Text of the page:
Adipic Acid

As an organic compound with two carboxy groups, Adipic Acid belongs to the dicarboxylic acids and is the most industrially used substance in this group. The substance is mainly used in the chemical industry as a starting material for the production of nylon. Adipic acid can be obtained in various technical processes. These include a two-stage oxidation process from cyclohexane via cyclohexanol and cyclohexanone, production from furfural and the intermediate product furan, and the hydrocarboxylation of butadiene. Adipic acid occurs naturally in small amounts in raspberries, papayas, guavas, beetroot, sugar beets and pork fat.

Adipic acid is used extensively in the production of nylon. For this purpose, the compound is condensed with hexamethylenediamine with elimination of water. In addition, adipic acid is used as a starting material for the production of rigid and flexible foams and elastomers from polyurethane. In addition, the plastics industry uses high-boiling adipic acid esters such as diethylhexyl adipate as plasticizers. These are used, among other things, in products made of polyvinyl chloride (PVC). As a food additive E355, adipic acid serves as an acidifier and substitute for tartaric acid in lemonade and baking powder. The chemical industry uses salts of the compound to synthesize cyclopentanone and other substances. In addition, adipic acid is used as a pH buffer in flue gas desulfurization.

At PENPET you can order the required amount of adipic acid in an uncomplicated and sustainable way. We look forward to receiving your inquiry for an individual offer. Delivered as a solid in sacks of 25 kg and in Big Bags with filling weights according to customer requirements.

CAS no. 124-04-9
EINECS no. 204-673-3
Molecular formula: C6H10O4

Synonyms: E 355, 1,4-dicarboxylic butane, 1,4-butanedicarboxylic acid, hexanedioic acid, 1,6-hexanedioic acid, adipic acid, acifloctine

Areas of application: Starting material for the production of nylon and polyurethanes, used as a plasticizer, dye, adhesive, insecticide and acidifier, additive in flue gas desulfurization


More Information

The structure of adipic acid is expressed in the synonymous name hexanedioic acid. The molecules of the compound consist of a regular hexane structure, each of whose terminal carbon atoms has a carboxylic acid group. Thus, adipic acid has a functional group at both ends of its linear molecular structure and is thus suitable as a starting material for polymerization reactions. For example, the compound can be condensed with hexamethylenediamine, which also has a symmetrical structure, to form long-chain nylon fibers by always connecting a carboxylic acid group and an amino group with elimination of water.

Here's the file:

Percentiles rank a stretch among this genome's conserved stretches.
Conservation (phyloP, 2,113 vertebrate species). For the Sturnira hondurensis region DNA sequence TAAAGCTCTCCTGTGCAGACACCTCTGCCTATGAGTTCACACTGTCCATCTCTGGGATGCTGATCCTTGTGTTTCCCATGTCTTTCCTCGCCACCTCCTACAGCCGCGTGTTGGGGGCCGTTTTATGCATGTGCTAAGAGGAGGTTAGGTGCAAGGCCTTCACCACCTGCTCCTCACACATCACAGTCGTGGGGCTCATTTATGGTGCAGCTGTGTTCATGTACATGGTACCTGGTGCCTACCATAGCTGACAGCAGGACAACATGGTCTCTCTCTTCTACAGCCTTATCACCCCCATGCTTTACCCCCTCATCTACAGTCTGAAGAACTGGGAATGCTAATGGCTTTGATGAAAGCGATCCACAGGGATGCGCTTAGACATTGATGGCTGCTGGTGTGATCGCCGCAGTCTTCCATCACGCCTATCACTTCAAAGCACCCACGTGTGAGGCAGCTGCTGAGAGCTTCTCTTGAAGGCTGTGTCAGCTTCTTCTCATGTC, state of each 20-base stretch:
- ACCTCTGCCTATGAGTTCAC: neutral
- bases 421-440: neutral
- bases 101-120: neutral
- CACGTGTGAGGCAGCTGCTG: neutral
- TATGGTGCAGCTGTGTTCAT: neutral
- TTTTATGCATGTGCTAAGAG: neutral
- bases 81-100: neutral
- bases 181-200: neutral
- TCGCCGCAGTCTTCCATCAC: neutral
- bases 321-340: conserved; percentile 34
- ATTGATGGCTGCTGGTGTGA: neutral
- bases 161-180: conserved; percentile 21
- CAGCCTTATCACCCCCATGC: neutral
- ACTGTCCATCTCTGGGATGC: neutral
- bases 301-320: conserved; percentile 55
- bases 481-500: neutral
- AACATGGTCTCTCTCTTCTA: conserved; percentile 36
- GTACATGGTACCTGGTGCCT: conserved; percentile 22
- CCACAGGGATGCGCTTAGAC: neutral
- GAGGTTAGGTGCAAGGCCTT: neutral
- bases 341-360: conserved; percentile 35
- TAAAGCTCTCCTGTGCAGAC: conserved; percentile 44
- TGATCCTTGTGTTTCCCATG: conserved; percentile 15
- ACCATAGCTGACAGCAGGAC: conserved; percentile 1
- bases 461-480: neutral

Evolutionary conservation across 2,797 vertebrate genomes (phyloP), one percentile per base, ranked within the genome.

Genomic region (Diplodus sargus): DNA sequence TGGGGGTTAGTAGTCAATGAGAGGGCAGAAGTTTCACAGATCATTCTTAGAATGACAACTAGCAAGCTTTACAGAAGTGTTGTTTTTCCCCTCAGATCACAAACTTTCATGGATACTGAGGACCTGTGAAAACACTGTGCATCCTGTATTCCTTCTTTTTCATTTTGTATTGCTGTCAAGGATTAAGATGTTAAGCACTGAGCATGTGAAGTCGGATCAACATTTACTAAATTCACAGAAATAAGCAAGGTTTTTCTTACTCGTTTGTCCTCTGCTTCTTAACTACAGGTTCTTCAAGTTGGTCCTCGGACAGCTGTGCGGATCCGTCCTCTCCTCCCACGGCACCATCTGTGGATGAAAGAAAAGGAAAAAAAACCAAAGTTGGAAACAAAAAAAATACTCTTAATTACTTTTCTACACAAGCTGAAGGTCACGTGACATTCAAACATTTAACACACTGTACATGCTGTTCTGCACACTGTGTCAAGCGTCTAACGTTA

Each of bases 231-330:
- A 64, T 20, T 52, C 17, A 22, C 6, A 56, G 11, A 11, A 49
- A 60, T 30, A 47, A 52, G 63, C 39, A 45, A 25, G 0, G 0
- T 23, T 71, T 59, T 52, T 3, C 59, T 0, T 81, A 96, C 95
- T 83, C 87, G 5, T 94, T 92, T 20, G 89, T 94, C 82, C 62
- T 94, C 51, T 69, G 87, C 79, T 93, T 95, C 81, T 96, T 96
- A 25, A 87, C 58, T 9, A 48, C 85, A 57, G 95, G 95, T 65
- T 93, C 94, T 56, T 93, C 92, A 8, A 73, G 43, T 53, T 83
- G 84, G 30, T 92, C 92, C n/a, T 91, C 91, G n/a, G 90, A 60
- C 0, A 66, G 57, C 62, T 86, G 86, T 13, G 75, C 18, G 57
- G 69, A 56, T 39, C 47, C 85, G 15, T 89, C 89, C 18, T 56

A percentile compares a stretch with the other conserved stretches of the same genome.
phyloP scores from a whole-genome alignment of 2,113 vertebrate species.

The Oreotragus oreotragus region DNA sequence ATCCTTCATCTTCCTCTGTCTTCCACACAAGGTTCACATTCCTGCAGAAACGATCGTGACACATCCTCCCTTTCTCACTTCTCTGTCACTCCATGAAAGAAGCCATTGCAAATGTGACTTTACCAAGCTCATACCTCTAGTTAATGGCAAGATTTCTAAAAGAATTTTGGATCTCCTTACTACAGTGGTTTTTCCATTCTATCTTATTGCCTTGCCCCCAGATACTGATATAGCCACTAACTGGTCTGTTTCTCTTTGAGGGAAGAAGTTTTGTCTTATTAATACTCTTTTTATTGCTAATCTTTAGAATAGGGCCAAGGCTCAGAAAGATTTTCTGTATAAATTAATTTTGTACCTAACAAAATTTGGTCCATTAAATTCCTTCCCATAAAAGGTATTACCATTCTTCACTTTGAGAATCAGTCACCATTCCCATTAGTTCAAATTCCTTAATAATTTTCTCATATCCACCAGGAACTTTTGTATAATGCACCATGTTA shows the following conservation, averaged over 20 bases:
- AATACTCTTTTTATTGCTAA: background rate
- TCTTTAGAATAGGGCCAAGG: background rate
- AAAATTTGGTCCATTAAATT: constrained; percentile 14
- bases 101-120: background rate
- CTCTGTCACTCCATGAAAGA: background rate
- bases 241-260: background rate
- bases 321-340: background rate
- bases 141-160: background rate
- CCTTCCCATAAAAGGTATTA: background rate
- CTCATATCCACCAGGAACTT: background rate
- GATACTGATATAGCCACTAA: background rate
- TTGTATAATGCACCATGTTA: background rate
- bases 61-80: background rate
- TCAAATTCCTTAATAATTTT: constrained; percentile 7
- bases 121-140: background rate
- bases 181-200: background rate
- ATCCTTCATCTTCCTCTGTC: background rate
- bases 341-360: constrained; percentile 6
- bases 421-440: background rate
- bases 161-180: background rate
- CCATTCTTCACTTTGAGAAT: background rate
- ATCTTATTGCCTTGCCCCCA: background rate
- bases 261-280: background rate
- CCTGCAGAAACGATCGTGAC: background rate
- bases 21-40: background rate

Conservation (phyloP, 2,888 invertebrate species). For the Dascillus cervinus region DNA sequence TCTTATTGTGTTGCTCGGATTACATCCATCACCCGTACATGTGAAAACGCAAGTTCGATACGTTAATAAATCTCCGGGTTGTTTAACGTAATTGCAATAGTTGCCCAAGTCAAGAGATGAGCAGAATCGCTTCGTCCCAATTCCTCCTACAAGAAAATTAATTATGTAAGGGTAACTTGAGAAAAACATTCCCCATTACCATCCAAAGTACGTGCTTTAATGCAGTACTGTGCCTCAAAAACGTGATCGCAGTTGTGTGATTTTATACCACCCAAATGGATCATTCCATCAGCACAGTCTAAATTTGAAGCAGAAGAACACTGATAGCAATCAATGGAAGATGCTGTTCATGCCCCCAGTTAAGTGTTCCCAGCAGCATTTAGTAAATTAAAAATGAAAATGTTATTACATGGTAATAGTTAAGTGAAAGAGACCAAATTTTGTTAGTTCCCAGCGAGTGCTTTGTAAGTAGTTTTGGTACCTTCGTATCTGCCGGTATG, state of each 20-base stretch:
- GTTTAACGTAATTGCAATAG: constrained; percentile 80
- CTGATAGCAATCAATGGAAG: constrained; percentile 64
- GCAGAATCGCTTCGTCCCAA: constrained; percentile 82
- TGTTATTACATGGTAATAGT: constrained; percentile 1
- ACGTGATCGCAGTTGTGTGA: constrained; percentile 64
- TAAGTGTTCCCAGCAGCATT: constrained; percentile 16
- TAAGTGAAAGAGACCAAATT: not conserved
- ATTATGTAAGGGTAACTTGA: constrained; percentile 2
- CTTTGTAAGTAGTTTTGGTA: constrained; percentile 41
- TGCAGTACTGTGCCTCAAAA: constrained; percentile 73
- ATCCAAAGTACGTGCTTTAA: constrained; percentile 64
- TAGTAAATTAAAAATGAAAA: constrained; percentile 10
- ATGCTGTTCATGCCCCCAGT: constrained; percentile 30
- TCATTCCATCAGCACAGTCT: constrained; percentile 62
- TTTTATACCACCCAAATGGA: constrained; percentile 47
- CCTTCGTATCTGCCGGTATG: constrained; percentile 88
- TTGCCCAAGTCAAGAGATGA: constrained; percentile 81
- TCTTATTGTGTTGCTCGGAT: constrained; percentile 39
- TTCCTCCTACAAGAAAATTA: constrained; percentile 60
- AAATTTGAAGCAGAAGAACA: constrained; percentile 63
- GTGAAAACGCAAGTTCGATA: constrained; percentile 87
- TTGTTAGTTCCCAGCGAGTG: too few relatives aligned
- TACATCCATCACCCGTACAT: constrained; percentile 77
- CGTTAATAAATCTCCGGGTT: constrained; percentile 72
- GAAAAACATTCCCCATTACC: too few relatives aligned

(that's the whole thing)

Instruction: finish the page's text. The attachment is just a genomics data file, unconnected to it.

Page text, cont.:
Adipic acid is a colorless to white solid that exists as monoclinic crystals under normal conditions. The compound is odorless but has a sour taste. Adipic acid has a pH of 2.7 and is corrosive in aqueous solution.

The solubility of adipic acid in water depends on its temperature. The compound is only poorly soluble in cold water, but readily soluble in warm water and very readily soluble in strongly heated water. Adipic acid can also be mixed to varying degrees with organic solvents. While it is hardly soluble in petroleum ether and benzene and only slightly soluble in cyclohexane, the compound can be dissolved well in acetic acid and acetone and even very well in ethanol and methanol.

Under normal storage conditions, adipic acid is a stable solid, but will decompose on contact with strong oxidants and ammonia. The substance is basically flammable, but is difficult to ignite. Substances that are hazardous to health are produced when adipic acid is burned. In particular, large amounts of carbon monoxide are released.

Dust explosions are possible when adipic acid is in the form of a very fine powder and large amounts of dust are stirred up. The substance should therefore always be stored in an airtight container. Opened containers should be kept away from sources of ignition such as sparks, open flames, electrostatic discharge and hot surfaces.

Like other carboxylic acids, adipic acid has an irritating and drying effect on the skin. Chemical burns are possible. Direct eye contact can cause serious eye damage. Sufficient face protection is therefore required when handling the compound. After contact, the affected parts of the body should be rinsed with plenty of water and medical help should be sought. Inhalation of adipic acid vapors may cause irritation of the mucous membranes of the nose, throat and lungs, as well as coughing and asthmatic reactions.

Adipic acid is considered to be slightly hazardous to water and must not be allowed to enter the sewage system, surface water or the soil.